578 F2d 1352 United States v. Johnston
578 F.2d 1352
3 Fed. R. Evid. Serv. 1039
UNITED STATES of America, Plaintiff-Appellee,
Kenneth Ray JOHNSTON, Defendant-Appellant.
United States Court of Appeals,
Submitted March 13, 1978.
Decided June 16, 1978.
Stuart S. Gunckel, Denver, Colo., for defendant-appellant.
John E. Green, Acting U. S. Atty., and Ronny D. Pyle, Asst. U. S. Atty., Oklahoma City, Okl., for plaintiff-appellee.
Before HOLLOWAY, DOYLE and McKAY, Circuit Judges.
HOLLOWAY, Circuit Judge.
Defendants Kenneth Ray Johnston and Huey V. Griffin were indicted for bank robbery and putting in jeopardy the lives of two bank officers at the Bank of Newcastle in Newcastle, Oklahoma, in violation of 18 U.S.C. § 2113(a) and (d). A separate charge was made in count two of the same indictment that defendant Beverly Ann Popejoy did receive, relieve, comfort and assist Johnston and Griffin in order to hinder or prevent their apprehension, trial or punishment in violation of 18 U.S.C. § 3. All three defendants were convicted and Johnston and Popejoy have appealed. This opinion will treat Johnston's appeal of his conviction and sentence,1 but because of the separate facts and issues pertinent to defendant Popejoy's appeal, a separate opinion will address her case.2
Defendant Johnston presents one question for appellate consideration, which he states as follows (Brief of Appellant, 1):
Where the Court sequestered the witnesses, was it prejudicial for the first witness, after testifying, to discuss his testimony with the second witness before the second witness testified?
The background for this issue is as follows. Before the trial commenced the defendant invoked the rule for exclusion of witnesses from hearing the testimony of other witnesses. See Rule 615, F.R.Evid.3 The trial court then advised all prospective witnesses about the rule and cautioned counsel to advise their witnesses and to be careful that the rule was observed.4
The Government's first witness was one of the bank officers, Ben J. Bishop. He testified that the first robber was a white man, five feet eight or nine inches tall, stocky built, age 39 or 40 with dark brown hair; he was wearing a light colored short-sleeved shirt, with no coat or tie; he was carrying a revolver; and he was the shorter of the two robbers. Bishop identified Johnston as that man. (IV R., 89-92, 104, 115-119).
The Government's second witness was also a bank officer, Robert Jacobs. He testified that he could not identify the first robber. He said the first robber was carrying a revolver, he had large eyes, he was under six feet tall, he was the shorter of the two robbers, and he had light-colored sandy hair. (Id. at 130-34, 148-150, 157).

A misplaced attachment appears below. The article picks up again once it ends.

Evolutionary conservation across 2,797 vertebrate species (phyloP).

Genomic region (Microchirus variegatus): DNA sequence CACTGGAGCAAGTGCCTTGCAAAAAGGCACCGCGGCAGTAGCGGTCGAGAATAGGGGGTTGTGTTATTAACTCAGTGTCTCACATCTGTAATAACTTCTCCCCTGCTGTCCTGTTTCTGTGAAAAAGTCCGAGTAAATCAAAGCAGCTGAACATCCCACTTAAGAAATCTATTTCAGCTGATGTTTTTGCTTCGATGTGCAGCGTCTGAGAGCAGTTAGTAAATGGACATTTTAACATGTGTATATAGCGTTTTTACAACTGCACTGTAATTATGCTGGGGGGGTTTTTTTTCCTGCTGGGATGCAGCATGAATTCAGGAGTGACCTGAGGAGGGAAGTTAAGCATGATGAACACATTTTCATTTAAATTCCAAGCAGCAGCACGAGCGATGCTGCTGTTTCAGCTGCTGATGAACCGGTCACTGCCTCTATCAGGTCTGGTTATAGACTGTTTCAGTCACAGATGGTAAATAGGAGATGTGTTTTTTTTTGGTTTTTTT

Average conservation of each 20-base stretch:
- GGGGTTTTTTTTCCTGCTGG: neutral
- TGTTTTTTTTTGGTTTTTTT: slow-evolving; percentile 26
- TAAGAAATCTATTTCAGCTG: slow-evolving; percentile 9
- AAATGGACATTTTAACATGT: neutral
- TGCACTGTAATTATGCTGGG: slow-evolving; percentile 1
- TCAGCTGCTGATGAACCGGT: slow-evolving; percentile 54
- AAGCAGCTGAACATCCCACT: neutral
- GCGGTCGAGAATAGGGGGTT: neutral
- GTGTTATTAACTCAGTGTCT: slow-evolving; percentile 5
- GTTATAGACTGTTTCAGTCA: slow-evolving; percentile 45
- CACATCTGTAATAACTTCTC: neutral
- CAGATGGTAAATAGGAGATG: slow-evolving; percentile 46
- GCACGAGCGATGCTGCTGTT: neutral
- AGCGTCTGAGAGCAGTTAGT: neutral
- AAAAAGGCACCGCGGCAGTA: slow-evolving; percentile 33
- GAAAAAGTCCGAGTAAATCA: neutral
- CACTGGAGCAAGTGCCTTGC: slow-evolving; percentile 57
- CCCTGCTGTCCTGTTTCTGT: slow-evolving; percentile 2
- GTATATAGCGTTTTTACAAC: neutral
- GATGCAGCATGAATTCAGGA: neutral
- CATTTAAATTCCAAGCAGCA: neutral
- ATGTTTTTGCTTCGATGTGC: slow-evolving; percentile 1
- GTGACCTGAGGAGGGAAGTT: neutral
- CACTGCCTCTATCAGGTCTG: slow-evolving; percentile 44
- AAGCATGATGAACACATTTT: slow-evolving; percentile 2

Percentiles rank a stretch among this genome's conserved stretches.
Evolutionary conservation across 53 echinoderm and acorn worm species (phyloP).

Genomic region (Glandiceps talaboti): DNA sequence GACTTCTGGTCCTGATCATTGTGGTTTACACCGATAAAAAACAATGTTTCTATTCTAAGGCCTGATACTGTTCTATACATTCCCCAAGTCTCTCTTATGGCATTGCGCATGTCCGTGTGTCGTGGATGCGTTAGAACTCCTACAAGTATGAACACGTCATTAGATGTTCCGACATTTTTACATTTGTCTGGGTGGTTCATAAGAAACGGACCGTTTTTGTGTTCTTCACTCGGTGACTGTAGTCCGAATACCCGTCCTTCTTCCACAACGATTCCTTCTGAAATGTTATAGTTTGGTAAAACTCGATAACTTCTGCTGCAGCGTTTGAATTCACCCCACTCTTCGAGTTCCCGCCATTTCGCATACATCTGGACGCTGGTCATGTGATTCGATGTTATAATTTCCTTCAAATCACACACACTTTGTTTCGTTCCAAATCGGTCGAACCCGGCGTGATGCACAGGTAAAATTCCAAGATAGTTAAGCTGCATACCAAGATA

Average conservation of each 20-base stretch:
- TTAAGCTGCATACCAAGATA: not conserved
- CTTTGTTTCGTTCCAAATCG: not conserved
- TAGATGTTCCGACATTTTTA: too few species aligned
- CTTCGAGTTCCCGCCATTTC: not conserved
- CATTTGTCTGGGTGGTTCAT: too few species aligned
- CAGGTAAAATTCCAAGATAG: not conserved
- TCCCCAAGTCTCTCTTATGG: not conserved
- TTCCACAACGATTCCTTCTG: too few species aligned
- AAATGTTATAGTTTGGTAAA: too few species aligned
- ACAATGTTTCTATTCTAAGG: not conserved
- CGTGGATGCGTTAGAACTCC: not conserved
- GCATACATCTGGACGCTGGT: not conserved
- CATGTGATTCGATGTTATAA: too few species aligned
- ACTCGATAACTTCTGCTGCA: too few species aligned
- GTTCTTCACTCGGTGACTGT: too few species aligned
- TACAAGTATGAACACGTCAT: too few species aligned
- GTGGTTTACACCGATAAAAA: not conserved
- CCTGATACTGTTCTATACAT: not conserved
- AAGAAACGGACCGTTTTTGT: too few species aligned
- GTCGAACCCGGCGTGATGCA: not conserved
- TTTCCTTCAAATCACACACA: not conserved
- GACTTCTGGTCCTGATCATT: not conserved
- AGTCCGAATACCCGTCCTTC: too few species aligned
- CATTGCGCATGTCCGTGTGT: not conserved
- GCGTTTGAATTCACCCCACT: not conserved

After Jacobs gave his direct testimony and his cross-examination by the two other defendants on trial, Jacobs was cross-examined by defendant Johnston's counsel. It was then established that Jacobs and Bishop had discussed Bishop's testimony after Bishop left the stand and immediately before Jacobs's testimony. This conversation took place "down the hall a ways," at which time Bishop told Jacobs part of what he had said on the stand. (Id. at 158-59).
Counsel asked that Jacobs's testimony be excluded and that the jury be admonished that they may not consider his testimony. He argued that the rule of sequestration requires not only that the witnesses not be permitted in the courtroom, but also that they not discuss their testimony with one another. The court denied the motion, noting that the court did not advise the witnesses that they should not discuss their testimony among themselves, although it would have so advised had the request been made. The court further noted that it had observed this testimony and concluded that the testimony of this witness did not appear affected by this conversation. (Id. at 159-60).
On appeal, defendant Johnston argues that there was prejudice to him at trial by the admission of Jacobs's testimony after the discussion between Bishop and Jacobs which was "in violation of the court's order excluding and sequestering witnesses. . . ." (Brief of Appellant, 4). More specifically Johnston says that his identification was a critical issue, that since Jacobs could not identify him the identification rested solely on the testimony of Bishop unless it was contradicted by Jacobs, that Jacobs and Bishop were standing side-by-side and yet Bishop claimed to be able to identify Johnston while Jacobs could not do so, although he looked the first suspect in the eye.